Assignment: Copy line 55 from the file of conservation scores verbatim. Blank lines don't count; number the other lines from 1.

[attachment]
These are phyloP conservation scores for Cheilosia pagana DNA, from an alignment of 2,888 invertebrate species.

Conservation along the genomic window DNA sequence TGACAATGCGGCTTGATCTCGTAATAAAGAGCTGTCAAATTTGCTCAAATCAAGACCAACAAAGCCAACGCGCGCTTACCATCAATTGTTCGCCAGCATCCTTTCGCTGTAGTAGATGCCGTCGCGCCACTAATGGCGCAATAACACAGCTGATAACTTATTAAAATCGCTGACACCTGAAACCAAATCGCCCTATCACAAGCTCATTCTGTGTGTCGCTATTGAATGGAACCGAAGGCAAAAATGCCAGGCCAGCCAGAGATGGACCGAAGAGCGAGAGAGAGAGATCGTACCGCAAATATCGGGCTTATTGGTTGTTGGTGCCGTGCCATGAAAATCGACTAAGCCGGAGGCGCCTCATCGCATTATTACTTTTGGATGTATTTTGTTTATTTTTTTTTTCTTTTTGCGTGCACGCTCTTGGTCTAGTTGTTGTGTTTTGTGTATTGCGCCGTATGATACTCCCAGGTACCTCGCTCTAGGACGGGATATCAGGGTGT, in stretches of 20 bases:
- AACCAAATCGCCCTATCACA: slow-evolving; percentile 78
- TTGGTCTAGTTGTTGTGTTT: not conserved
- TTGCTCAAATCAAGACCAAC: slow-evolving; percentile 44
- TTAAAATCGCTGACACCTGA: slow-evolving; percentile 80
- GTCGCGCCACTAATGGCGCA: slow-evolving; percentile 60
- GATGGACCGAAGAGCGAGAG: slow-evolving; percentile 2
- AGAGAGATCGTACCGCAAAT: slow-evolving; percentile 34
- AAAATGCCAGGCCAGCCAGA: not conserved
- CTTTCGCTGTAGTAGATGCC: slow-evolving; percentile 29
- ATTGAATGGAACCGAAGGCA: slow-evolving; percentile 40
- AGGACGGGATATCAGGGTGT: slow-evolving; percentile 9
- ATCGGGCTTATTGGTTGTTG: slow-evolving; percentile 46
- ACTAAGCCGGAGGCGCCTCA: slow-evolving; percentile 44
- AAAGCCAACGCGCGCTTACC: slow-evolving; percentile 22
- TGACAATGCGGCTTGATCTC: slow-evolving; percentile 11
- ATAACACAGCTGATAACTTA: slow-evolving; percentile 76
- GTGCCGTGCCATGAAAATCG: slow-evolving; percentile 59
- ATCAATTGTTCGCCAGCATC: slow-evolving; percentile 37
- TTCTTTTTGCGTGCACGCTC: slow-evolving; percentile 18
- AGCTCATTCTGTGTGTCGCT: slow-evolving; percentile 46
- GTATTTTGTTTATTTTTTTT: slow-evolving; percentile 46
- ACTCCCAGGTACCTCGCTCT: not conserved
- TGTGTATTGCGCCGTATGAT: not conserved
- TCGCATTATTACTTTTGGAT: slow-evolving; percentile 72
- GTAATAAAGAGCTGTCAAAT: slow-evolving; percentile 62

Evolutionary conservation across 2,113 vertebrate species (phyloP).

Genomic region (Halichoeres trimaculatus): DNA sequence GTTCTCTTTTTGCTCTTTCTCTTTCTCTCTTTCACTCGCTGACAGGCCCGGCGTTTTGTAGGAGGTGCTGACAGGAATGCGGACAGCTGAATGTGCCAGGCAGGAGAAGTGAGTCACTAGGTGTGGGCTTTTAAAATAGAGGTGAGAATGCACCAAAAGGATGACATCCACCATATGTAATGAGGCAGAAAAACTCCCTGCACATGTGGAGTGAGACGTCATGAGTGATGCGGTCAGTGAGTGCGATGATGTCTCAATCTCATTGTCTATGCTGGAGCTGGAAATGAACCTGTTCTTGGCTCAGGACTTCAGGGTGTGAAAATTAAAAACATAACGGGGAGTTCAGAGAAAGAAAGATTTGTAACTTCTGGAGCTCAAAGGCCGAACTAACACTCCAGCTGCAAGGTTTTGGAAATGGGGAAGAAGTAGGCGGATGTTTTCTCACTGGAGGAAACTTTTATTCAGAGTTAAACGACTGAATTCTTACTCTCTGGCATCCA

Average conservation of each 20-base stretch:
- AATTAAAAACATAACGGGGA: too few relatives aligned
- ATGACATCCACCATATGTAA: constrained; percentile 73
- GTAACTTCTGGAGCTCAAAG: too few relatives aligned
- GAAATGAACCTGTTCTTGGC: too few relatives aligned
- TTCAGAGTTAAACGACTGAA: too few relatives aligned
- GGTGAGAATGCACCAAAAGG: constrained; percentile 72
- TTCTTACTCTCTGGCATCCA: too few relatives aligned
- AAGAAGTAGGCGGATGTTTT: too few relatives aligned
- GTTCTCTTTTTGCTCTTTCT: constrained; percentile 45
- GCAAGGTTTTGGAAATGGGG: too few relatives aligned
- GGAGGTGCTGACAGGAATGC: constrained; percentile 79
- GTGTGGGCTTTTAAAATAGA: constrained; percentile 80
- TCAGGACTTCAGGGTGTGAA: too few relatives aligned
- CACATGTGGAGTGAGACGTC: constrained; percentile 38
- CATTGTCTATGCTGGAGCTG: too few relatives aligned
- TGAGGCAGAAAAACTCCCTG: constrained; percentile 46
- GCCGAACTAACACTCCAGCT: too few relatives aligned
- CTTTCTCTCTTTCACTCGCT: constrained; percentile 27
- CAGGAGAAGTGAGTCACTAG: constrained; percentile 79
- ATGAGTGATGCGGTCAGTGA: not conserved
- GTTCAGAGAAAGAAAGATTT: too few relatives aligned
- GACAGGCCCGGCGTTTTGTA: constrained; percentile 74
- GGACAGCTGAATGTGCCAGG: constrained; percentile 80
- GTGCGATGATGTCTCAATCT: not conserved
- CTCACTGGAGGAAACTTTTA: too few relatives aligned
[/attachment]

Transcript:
- CTCACTGGAGGAAACTTTTA: too few relatives aligned